Montakarn Estate Winery on Black Sage Road in Oliver will be a new winery that should not be missed. The view will have you clicking your camera throughout your stay in the wine shop. While there are other wineries located on the same ridge above Oliver, Montakarn is the only one to make full use of the western view. You can see the valley from McIntyre Bluff to the south end of the Golden Mile, including right down to the Okanagan River. 

“We purchased it in 2003. It had peaches and apricots,” says co-owner Gary Misson who, along with his wife Montakarn, began removing the trees in favour of vines that now include Merlot, Chardonnay, Malbec, Cabernet Franc, Syrah, and small amounts of Sauvignon Blanc and Viognier. “I’ve made wine since I was 20,” says Misson. “I love the smell of the cellar.” 

While the plans for a winery took shape slowly, the execution of the plans seemed almost overwhelming. “That was an eye-opener!” Misson exclaims, referring to all of the small details that go into building a new winery.

Most of the details, including the design of the winery building itself, were completed by Misson, who earned a degree in architecture technology as part of a career change. Misson had spent many years at sea on ice breakers in the north and in BC’c coastal waters hauling log booms before buying the property that would become Montakarn Estate.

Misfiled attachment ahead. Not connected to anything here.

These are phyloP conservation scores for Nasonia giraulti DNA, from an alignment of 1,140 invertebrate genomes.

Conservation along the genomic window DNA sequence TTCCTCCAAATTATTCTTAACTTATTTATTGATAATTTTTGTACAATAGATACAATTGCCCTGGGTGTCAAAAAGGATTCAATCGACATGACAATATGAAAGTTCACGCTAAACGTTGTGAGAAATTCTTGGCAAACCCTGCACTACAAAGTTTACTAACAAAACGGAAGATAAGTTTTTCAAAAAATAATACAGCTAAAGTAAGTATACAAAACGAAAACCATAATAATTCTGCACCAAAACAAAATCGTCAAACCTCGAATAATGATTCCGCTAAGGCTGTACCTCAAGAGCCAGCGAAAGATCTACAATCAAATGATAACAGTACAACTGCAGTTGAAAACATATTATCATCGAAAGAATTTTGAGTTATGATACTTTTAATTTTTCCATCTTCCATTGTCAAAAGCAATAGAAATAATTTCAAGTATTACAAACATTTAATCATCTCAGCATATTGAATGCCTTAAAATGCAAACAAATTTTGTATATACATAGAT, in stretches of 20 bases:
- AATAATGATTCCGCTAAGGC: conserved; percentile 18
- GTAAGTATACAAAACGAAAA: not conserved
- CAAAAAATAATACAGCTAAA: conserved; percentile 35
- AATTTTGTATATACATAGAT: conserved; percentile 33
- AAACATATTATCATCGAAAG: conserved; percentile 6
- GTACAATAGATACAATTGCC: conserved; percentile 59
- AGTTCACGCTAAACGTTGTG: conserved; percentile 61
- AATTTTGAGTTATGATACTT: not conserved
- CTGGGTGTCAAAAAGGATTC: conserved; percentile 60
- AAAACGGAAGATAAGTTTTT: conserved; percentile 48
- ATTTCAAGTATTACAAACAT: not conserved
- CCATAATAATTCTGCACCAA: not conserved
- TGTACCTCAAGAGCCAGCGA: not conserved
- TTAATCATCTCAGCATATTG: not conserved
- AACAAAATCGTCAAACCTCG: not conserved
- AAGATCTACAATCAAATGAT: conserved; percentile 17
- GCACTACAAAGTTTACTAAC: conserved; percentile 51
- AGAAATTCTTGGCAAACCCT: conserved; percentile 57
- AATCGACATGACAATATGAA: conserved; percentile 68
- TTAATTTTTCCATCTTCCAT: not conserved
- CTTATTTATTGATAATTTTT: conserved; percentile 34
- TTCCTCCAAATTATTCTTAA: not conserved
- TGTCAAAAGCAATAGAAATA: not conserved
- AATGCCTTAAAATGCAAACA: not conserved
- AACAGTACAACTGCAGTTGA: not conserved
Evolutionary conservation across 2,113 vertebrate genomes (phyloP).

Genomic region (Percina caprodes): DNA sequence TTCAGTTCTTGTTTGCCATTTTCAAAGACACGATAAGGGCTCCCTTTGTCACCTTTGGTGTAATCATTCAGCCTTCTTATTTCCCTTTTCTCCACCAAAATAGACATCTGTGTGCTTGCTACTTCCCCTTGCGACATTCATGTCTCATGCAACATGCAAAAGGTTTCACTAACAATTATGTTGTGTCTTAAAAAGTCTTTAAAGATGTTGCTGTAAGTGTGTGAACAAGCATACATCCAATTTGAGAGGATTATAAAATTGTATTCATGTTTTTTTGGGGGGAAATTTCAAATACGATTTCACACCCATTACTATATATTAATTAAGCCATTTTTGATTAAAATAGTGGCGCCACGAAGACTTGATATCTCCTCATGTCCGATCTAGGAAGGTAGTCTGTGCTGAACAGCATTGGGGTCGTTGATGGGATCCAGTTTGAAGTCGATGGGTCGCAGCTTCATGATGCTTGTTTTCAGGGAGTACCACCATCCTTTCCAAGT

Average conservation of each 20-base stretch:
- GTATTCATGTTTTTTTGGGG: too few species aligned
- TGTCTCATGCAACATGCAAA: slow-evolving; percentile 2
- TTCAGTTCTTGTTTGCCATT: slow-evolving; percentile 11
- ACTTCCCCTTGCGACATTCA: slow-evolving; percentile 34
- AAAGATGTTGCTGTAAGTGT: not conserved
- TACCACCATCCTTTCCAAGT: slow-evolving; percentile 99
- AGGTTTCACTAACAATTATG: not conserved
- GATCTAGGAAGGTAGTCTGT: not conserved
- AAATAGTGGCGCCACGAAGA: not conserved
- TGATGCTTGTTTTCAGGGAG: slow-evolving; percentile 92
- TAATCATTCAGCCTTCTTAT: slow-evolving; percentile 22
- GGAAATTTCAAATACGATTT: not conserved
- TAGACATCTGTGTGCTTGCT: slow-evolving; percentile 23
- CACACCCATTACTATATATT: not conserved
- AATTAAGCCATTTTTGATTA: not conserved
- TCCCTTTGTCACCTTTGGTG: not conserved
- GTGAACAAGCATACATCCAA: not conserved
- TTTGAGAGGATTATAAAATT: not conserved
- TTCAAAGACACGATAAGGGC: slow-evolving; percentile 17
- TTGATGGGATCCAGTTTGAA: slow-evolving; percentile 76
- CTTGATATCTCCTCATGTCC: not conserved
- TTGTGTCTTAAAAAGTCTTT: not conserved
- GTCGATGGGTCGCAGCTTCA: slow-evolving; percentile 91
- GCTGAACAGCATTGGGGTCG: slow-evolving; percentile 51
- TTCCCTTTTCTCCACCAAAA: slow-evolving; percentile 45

“Everything is grown here, picked here, and fermented here,” explains Misson. “The vineyard that you walk through is the wine that you drink.” For their debut vintages, those wines will be hand-crafted blends rather than a large collection of single varieties. “We just find that blends seem to be the trick to this valley,” says Misson. The white blend, Tippy Toe, is composed of 70% un-oaked Chardonnay, 22% Sauvignon Blanc, and 8% Viognier. All were blended at crush and fermented in stainless steel tanks. “The Sauvignon Blanc is really snappy here. It’s the clay and silt that does it.” Having Daniel Bontorin as a consulting winemaker, and who is familiar with the terroir from working multiple vintages at other nearby wineries, is definitely an asset. 

The terroir variations on the property also help explain why the Malbec ripens significantly earlier than the Merlot. “Our Merlot is in a low clay pocket, like a pond that had dried out,” Misson explains. “It’s a little cooler there and the Merlot takes a little longer to come about. The Malbec is up on a sandy knoll and it gets a little more heat there, which the Malbec likes. You can almost split the vineyard down the driveway. On the north side is a little more clay and the south side is more rocky.” A red blend of Syrah, Malbec, Cabernet Franc, and Merlot will also be available this season. 

~ Luke Whitall